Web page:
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Ascomycota Reproduction: Ascus & Ascospore

Instructor: Lauren Posey

Lauren has taught intermediate reading in an English Language Institute, and she has her Master's degree in Linguistics.

Have you ever thought about how yeast reproduces? That's what you'll learn in this lesson! We will look at the reproduction of Ascomycota, a group of fungi that includes yeast.

A Variety of Fungi

What do yeast, penicillin, and Dutch Elm disease have in common? They are all fungi! Specifically, these fungi are all members of the phylum Ascomycota. Ascomycota is a huge group, including more than 32,000 different species of fungus. In addition to yeast and penicillin, it also includes edible fungi such as morel mushrooms and truffles, as well as less appetizing fungi such as bread molds (penicillin is actually made from a type of mold that can grow on bread). Despite the wide range of species within this group, all the members share a few common characteristics, particularly their methods of reproduction.

Morel mushrooms are a member of the Ascomycota group.
Morel mushroom

Ascomycota Reproduction

Ascomycota have two methods of reproduction: asexual and sexual. Most Ascomycota can reproduce using either method or even using both. In asexual reproduction, the fungus undergoes budding or fission, where cells from the fungus divide and split, forming new, genetically identical fungi that can then break off and grow on their own. The spores, or fungal seeds, formed by asexual reproduction are called conidia, and this process allows the fungus to reproduce more quickly than sexual reproduction alone.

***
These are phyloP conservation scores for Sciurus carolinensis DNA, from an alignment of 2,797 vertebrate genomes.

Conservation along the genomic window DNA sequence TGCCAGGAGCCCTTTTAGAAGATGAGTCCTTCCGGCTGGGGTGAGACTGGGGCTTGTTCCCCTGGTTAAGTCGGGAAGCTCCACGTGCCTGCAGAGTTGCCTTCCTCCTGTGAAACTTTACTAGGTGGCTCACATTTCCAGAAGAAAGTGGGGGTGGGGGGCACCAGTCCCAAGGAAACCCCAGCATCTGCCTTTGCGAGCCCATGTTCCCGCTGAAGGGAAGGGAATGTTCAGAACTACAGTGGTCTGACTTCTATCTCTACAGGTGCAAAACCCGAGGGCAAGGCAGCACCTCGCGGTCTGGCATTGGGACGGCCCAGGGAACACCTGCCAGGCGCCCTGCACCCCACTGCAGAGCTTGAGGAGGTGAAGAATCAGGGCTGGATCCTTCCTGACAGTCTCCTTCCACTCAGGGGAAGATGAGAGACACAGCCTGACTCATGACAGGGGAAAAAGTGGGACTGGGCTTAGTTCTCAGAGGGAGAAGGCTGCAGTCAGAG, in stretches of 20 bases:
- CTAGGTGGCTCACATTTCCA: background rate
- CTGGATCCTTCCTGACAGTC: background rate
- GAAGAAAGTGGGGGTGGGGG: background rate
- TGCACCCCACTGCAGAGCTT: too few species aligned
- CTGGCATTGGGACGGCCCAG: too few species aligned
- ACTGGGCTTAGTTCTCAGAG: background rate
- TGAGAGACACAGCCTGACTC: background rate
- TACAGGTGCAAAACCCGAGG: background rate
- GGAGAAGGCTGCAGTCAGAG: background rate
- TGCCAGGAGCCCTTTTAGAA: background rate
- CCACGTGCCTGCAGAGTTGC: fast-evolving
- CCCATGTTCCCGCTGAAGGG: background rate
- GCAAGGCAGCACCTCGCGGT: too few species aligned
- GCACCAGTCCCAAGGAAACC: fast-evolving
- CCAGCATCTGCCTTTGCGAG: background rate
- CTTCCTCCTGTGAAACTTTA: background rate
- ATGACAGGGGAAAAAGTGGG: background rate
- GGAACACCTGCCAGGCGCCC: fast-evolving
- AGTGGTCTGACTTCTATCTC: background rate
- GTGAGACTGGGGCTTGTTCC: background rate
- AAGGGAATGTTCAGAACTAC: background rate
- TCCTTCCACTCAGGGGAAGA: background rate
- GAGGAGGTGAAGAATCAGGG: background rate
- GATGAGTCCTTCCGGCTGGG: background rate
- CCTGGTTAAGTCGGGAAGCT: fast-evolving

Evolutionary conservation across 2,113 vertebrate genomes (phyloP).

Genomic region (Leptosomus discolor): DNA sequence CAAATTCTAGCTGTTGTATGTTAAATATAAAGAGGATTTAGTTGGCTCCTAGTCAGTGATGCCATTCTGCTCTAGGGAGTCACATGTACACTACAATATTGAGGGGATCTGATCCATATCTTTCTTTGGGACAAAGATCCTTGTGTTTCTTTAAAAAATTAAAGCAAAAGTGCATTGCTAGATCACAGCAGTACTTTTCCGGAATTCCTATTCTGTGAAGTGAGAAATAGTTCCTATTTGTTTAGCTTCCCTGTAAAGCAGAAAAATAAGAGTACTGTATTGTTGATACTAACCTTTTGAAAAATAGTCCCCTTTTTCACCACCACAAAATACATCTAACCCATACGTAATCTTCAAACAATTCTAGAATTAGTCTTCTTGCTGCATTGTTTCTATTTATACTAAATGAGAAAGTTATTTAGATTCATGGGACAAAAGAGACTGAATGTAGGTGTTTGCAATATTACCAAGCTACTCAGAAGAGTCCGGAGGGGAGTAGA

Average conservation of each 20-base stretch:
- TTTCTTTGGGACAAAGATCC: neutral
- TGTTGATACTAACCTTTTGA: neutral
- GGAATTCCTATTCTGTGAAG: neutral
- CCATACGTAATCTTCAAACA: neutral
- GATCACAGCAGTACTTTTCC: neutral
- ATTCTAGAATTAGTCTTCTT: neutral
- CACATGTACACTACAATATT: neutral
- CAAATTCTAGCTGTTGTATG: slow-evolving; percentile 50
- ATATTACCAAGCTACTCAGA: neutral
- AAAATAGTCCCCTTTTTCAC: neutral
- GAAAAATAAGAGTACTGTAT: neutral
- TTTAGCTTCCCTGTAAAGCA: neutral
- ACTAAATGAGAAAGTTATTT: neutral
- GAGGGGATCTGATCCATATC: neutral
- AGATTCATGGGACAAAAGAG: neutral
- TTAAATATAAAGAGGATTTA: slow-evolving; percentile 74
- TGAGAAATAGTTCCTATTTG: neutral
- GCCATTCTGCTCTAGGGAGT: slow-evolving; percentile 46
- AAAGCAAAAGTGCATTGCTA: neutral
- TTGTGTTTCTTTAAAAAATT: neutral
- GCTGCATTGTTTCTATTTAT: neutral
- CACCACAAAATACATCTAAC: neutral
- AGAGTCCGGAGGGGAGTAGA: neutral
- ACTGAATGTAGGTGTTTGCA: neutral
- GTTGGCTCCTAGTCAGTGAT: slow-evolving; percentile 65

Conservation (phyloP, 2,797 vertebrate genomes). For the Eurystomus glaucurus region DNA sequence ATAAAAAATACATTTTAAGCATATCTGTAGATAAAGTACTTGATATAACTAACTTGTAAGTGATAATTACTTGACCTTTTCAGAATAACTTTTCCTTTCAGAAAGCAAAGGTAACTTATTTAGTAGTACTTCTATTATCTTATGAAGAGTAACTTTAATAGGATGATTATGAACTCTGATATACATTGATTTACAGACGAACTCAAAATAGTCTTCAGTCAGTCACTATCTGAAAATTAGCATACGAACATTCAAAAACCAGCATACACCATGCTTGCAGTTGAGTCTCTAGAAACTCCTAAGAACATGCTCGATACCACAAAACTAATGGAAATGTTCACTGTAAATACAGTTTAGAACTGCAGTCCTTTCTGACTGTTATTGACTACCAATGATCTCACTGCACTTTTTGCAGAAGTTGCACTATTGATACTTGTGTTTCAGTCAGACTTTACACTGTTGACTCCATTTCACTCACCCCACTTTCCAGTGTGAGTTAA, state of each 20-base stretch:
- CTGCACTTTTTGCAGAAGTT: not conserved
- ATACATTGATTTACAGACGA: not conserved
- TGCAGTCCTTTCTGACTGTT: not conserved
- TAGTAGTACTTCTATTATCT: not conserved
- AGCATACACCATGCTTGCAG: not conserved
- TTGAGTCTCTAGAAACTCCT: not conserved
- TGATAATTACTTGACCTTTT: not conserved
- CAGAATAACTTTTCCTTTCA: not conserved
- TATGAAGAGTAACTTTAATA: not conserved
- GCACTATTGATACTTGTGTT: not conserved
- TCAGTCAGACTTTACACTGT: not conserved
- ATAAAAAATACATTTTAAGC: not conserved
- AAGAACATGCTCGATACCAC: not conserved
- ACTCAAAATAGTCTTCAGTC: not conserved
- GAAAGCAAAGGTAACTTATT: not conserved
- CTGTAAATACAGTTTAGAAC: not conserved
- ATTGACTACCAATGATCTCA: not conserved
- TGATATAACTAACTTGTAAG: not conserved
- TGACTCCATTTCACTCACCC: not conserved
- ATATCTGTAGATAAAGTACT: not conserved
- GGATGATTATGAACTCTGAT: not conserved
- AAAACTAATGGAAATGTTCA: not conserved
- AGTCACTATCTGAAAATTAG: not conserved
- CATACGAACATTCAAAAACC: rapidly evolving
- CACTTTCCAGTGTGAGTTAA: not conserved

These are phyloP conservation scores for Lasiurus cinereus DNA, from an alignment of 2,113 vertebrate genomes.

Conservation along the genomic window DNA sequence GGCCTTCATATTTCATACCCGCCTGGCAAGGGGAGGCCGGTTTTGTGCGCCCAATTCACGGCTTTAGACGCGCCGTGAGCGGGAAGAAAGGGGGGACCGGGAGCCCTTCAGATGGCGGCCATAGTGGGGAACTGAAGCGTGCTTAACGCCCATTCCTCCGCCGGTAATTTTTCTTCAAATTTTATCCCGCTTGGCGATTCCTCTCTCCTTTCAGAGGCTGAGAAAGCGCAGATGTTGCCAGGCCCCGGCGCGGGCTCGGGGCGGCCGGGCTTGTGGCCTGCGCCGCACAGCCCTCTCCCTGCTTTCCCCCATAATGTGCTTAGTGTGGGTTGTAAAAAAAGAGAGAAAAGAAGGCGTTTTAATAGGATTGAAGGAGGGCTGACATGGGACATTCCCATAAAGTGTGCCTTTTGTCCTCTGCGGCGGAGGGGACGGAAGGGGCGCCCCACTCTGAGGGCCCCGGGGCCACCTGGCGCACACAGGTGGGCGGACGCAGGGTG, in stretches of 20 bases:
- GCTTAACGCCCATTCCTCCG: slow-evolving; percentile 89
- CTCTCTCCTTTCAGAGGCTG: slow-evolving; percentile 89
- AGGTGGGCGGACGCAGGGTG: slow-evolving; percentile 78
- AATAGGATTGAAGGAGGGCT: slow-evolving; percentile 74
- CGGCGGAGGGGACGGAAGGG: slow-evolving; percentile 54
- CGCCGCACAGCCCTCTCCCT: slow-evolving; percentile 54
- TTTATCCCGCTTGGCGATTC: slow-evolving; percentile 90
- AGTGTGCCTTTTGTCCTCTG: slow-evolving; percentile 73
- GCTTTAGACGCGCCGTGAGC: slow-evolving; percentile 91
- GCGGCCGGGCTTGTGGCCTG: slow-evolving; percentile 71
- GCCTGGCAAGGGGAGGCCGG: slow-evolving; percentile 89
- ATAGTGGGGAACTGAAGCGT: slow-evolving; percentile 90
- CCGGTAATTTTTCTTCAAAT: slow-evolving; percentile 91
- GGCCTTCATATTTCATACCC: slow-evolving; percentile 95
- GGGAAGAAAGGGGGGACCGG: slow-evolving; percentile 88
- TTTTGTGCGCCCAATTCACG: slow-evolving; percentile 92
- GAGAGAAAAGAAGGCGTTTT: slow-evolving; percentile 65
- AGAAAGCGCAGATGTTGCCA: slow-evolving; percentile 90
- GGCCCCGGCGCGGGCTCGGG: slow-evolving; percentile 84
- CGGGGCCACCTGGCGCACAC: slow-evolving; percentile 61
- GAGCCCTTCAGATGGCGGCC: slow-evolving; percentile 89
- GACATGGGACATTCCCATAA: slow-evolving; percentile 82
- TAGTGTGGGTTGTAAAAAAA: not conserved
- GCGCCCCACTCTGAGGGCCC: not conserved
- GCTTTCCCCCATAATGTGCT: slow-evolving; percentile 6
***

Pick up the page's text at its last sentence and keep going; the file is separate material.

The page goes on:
All Ascomycota fungi can reproduce sexually. In fact, the ascus, a sac-shaped cell formed as part of the sexual reproduction process, is what gives this group its name. In sexual reproduction, two different gametes, or sex cells, have to combine for reproduction to begin. In some species, the second gamete has to come from another fungus. In other species, a single fungus contains both male and female gametes and can self-fertilize.

The Ascus

The microscopic ascus forms as part of sexual reproduction after the two gametes have combined. The zygote (the single cell created when the gametes combine) develops inside the ascus and divides two to three times, eventually creating either four or eight new cells, each of which is an individual spore.

A single fungus can have many separate asci. In a number of Ascomycota species, the asci all grow in the same place, within a cup or bulge on the surface of the fungus, which is called the ascocarp. Unlike asci, an ascocarp can be seen without having to use a microscope. An ascocarp can look like an open cup, it can be a completely closed bulge on the fungal surface, or it can be only partially open. The shape of the ascocarp depends on the species of fungus.

Ascospores

The spores formed inside the ascus as a product of sexual reproduction are called ascospores. There are typically only eight ascospores in each ascus, but since there can be many asci, each fungus might have hundreds of ascospores.

There are usually eight ascospores per ascus.
Ascospores

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